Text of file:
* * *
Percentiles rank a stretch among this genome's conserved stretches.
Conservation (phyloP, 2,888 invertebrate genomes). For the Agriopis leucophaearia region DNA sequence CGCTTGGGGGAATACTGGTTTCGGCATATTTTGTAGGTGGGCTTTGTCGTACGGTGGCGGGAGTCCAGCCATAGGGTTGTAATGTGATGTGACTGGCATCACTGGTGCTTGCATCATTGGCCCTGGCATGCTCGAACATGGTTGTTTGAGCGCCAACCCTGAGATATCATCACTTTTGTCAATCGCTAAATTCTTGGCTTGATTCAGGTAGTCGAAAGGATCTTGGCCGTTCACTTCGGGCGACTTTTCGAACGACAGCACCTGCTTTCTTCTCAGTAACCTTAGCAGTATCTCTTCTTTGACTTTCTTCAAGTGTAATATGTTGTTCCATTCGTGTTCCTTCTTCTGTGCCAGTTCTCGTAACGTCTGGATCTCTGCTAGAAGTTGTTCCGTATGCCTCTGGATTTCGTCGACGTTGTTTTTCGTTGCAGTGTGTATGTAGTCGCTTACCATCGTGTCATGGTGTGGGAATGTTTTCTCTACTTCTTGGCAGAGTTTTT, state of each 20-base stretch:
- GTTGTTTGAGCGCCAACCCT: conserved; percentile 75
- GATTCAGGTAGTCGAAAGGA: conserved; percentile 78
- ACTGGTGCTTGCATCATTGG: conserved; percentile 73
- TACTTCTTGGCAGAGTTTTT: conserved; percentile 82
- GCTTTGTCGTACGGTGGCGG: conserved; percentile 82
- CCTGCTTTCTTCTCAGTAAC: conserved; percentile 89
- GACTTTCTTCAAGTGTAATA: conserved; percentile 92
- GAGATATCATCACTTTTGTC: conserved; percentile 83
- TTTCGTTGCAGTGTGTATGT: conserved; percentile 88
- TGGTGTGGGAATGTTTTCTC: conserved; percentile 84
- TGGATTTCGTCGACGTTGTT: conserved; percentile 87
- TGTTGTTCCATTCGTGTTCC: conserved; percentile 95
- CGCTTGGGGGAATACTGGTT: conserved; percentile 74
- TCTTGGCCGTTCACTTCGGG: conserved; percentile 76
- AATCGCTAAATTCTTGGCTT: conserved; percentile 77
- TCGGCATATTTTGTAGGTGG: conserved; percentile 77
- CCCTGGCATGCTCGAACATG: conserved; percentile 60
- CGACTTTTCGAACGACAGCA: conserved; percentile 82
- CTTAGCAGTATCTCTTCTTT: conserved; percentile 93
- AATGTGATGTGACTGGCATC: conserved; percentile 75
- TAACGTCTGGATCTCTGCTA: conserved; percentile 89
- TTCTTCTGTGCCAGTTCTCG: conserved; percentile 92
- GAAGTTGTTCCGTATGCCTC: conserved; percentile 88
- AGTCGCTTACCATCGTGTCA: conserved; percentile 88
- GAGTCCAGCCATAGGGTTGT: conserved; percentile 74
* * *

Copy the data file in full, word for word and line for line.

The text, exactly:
Percentiles rank a stretch among this genome's conserved stretches.
Conservation (phyloP, 2,888 invertebrate genomes). For the Agriopis leucophaearia region DNA sequence CGCTTGGGGGAATACTGGTTTCGGCATATTTTGTAGGTGGGCTTTGTCGTACGGTGGCGGGAGTCCAGCCATAGGGTTGTAATGTGATGTGACTGGCATCACTGGTGCTTGCATCATTGGCCCTGGCATGCTCGAACATGGTTGTTTGAGCGCCAACCCTGAGATATCATCACTTTTGTCAATCGCTAAATTCTTGGCTTGATTCAGGTAGTCGAAAGGATCTTGGCCGTTCACTTCGGGCGACTTTTCGAACGACAGCACCTGCTTTCTTCTCAGTAACCTTAGCAGTATCTCTTCTTTGACTTTCTTCAAGTGTAATATGTTGTTCCATTCGTGTTCCTTCTTCTGTGCCAGTTCTCGTAACGTCTGGATCTCTGCTAGAAGTTGTTCCGTATGCCTCTGGATTTCGTCGACGTTGTTTTTCGTTGCAGTGTGTATGTAGTCGCTTACCATCGTGTCATGGTGTGGGAATGTTTTCTCTACTTCTTGGCAGAGTTTTT, state of each 20-base stretch:
- GTTGTTTGAGCGCCAACCCT: conserved; percentile 75
- GATTCAGGTAGTCGAAAGGA: conserved; percentile 78
- ACTGGTGCTTGCATCATTGG: conserved; percentile 73
- TACTTCTTGGCAGAGTTTTT: conserved; percentile 82
- GCTTTGTCGTACGGTGGCGG: conserved; percentile 82
- CCTGCTTTCTTCTCAGTAAC: conserved; percentile 89
- GACTTTCTTCAAGTGTAATA: conserved; percentile 92
- GAGATATCATCACTTTTGTC: conserved; percentile 83
- TTTCGTTGCAGTGTGTATGT: conserved; percentile 88
- TGGTGTGGGAATGTTTTCTC: conserved; percentile 84
- TGGATTTCGTCGACGTTGTT: conserved; percentile 87
- TGTTGTTCCATTCGTGTTCC: conserved; percentile 95
- CGCTTGGGGGAATACTGGTT: conserved; percentile 74
- TCTTGGCCGTTCACTTCGGG: conserved; percentile 76
- AATCGCTAAATTCTTGGCTT: conserved; percentile 77
- TCGGCATATTTTGTAGGTGG: conserved; percentile 77
- CCCTGGCATGCTCGAACATG: conserved; percentile 60
- CGACTTTTCGAACGACAGCA: conserved; percentile 82
- CTTAGCAGTATCTCTTCTTT: conserved; percentile 93
- AATGTGATGTGACTGGCATC: conserved; percentile 75
- TAACGTCTGGATCTCTGCTA: conserved; percentile 89
- TTCTTCTGTGCCAGTTCTCG: conserved; percentile 92
- GAAGTTGTTCCGTATGCCTC: conserved; percentile 88
- AGTCGCTTACCATCGTGTCA: conserved; percentile 88
- GAGTCCAGCCATAGGGTTGT: conserved; percentile 74